Consumers and businesses still reliant on 3G mobile services have just under five years to upgrade to 4G or 5G devices, after Telstra finally called time on the transformative mobile communications standard.

The firm will wind up its 3G network in June 2024 after 18 years in service, the telco has announced while committing to expanding its 4G footprint to provide a “materially equivalent size and reach” by then.

Telstra had been running its 3G services in the 850MHz and 2100MHz radiofrequency spectrum bands, but in 2016 announced that it would shut down its 2100MHz services early in 2019 to provide more capacity for its 4GX network.

The 4GX network is an intermediate step between 4G and 5G, using LTE-Advanced technology to improve speed and in-building coverage by combining the 700MHz ‘digital dividend’ and other 4G spectrum.

December 2016 saw the closure of its legacy 2G mobile services, re-allocating spectrum for its expanding 4G services.

Around that time, reports from Telstra’s 2016 Investor Day suggested that Telstra would shut down its remaining 850MHz holdings “after 2020”.

3G to 5G via 4G

Telstra’s 3G services have lagged behind those of rivals Optus and Vodafone, with a late 2018 OpenSignal analysis finding that Optus’ 3G services were faster, and both Optus and Vodafone provided better 3G latency.Optus has not yet announced a shutdown date for its 3G services, while Vodafone is winding down its 2100MHz spectrum this year and has not set a date for its remaining 900MHz services.

Setting a termination date for Telstra’s 850MHz 3G services will free up radiofrequency spectrum that the carrier will use to support next-generation 5G services.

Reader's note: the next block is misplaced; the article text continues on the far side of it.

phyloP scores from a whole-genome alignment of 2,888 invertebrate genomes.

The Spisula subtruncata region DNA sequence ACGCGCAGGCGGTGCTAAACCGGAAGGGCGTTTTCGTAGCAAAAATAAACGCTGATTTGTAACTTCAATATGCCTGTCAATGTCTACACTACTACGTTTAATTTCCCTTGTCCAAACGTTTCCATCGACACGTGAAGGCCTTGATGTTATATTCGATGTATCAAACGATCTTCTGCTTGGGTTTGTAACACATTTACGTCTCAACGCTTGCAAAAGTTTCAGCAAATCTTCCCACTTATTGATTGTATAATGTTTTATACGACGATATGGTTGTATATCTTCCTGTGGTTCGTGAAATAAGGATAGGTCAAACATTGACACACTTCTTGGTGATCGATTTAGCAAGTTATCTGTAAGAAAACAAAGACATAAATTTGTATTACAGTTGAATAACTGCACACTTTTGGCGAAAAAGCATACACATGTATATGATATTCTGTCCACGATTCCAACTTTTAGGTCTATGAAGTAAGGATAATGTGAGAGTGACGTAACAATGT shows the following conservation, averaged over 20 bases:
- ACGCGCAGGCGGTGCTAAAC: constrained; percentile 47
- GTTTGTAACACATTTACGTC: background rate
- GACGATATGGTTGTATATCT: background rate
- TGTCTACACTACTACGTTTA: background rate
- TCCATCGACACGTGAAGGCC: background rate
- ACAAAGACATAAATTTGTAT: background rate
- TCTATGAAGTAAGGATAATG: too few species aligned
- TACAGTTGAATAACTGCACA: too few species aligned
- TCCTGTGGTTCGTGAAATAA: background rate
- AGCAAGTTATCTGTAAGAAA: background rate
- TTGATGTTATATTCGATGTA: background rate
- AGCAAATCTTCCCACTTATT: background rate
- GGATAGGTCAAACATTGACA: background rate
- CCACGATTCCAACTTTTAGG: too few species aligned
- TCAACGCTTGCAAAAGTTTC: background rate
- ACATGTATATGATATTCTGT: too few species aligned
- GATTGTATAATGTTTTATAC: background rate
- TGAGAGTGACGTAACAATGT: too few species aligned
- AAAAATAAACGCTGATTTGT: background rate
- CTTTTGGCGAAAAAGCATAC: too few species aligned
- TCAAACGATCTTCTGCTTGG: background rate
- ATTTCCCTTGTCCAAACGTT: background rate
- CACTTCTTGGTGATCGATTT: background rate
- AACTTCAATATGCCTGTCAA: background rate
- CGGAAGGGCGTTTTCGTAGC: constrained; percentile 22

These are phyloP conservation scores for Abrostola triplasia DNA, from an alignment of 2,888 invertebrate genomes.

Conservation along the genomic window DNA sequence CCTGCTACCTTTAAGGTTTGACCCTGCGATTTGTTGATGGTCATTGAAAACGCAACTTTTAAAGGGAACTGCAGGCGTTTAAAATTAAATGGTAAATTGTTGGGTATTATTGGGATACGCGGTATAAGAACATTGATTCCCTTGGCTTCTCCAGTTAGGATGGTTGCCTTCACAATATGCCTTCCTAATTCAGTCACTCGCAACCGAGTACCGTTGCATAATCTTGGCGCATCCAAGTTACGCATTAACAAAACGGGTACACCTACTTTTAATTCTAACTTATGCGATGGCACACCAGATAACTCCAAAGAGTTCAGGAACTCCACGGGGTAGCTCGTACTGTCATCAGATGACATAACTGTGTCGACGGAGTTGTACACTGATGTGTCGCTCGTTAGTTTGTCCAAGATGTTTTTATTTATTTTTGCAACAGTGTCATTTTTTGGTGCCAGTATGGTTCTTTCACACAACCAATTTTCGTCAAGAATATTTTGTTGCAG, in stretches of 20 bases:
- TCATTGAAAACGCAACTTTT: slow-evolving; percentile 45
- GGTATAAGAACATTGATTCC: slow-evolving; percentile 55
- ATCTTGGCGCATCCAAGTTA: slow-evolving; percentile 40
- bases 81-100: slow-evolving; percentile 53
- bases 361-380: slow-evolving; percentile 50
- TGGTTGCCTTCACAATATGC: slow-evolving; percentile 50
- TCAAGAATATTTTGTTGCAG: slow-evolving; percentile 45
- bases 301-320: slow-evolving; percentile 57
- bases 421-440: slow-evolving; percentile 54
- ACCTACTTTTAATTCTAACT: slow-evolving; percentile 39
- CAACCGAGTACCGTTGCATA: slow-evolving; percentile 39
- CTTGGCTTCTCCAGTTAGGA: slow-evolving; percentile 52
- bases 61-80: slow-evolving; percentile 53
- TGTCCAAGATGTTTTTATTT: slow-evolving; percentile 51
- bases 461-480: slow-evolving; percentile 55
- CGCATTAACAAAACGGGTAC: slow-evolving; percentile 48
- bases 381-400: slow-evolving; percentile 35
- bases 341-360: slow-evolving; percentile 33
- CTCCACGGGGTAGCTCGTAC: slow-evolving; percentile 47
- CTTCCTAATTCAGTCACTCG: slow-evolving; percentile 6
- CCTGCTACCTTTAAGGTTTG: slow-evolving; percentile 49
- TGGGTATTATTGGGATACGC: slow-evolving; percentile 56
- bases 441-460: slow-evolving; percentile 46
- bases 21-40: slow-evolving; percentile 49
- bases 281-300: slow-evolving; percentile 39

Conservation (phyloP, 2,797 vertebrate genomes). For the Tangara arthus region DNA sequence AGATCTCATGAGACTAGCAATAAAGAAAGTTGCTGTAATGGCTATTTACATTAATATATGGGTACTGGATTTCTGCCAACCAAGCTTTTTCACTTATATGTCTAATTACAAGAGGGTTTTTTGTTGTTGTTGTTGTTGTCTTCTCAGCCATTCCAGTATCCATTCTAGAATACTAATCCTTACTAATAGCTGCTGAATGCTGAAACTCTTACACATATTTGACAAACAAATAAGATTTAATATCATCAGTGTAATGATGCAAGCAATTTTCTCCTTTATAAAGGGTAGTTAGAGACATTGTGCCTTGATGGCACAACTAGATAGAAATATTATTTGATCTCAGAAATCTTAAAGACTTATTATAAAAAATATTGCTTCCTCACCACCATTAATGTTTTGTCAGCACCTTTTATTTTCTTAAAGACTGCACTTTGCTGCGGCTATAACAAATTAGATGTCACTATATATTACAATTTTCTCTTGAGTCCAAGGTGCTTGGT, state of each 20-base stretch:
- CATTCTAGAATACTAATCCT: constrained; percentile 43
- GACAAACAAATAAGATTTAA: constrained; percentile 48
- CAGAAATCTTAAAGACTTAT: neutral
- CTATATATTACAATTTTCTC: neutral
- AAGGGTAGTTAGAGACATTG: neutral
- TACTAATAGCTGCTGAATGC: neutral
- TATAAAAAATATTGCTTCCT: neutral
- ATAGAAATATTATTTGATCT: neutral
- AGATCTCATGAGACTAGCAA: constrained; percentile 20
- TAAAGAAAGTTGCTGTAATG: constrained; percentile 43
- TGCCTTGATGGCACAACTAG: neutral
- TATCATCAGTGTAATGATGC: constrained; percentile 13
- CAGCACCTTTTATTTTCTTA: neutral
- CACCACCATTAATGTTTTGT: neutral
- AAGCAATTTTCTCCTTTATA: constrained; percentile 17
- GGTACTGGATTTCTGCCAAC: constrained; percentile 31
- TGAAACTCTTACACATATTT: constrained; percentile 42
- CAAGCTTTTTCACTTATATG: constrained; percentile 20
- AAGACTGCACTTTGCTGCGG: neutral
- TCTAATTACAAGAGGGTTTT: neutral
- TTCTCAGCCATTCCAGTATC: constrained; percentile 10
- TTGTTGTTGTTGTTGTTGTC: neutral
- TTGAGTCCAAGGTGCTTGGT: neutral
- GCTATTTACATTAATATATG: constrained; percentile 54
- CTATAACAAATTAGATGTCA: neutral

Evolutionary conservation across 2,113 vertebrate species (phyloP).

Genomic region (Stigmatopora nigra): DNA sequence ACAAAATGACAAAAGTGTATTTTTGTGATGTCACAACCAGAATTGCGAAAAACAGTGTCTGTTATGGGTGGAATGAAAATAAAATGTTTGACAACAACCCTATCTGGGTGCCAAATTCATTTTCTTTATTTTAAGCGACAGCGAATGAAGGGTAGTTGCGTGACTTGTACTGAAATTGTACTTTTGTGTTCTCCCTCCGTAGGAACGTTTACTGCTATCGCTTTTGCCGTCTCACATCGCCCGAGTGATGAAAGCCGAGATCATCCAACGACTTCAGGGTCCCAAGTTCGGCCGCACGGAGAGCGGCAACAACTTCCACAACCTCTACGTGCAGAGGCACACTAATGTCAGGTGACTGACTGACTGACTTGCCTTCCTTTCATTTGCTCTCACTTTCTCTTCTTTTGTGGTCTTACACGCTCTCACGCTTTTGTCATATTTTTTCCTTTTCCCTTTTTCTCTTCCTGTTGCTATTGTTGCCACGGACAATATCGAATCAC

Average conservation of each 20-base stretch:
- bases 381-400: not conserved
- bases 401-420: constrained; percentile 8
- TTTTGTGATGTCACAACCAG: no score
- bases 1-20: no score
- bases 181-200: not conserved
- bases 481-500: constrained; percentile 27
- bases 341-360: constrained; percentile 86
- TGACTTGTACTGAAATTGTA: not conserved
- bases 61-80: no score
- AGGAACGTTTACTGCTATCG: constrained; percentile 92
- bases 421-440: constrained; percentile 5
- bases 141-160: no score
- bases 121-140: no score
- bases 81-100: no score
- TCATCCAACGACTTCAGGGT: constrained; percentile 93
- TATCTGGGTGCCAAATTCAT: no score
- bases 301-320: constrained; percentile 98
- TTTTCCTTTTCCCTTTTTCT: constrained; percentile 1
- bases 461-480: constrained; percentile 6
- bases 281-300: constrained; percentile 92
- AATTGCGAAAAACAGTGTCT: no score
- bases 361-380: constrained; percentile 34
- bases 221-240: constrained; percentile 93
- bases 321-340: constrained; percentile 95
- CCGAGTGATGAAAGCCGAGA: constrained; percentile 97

Seen by some as a game-changer that could compete with the NBN, 5G has been heralded for the many applications it can deliver in areas such as virtual reality, but has also been flagged for potentially negative uses such as being a potential surveillance tool.

“The era of 5G will bring ever greater advancements in areas like mobile gaming, virtual reality experiences, HD video conferencing, driverless cars and other applications that haven’t even been dreamt up yet,” Telstra group executive for networks and IT Nikos Katinakis wrote.

The federal government recently launched an inquiry requesting submissions about use cases for the technology.

Planning your migration

The evolution of 5G has been telegraphed for years, but rapidly came into focus this year with the expansion of early services and a commercial launch that has made services available in 10 major cities – expected to grow to 35 cities by year’s end.

“We are not going to rest on our laurels as we push forward into the era of 5G,” Katinakis wrote, “and we are always going to strive to do the best we can for all our customers wherever they are across the country.”

Support for 5G is still hit-or-miss – the latest iPhones, notably, do not yet support the technology – but the technology will be ubiquitous by the time Telstra is pushing the last stragglers off its 3G network five years from now.

The migration will be more challenging for businesses, which use a broad range of equipment – alarm systems, lift phones, EFTPOS terminals, ATMs, vending machines, and other remote devices – that will also need to be upgraded over time.

Service providers will be developing transition plans, and it is incumbent on businesses to audit their 3G exposure and liaise with those providers to ensure continuity of service.

The migration of connected devices to 4G and 5G networks has gained pace in recent years, with Telstra’s latest annual report noting that its Internet of Things (IoT) business had seen year-on-year revenue growth of 19.4 per cent as an average of 2000 “things” are connected every day.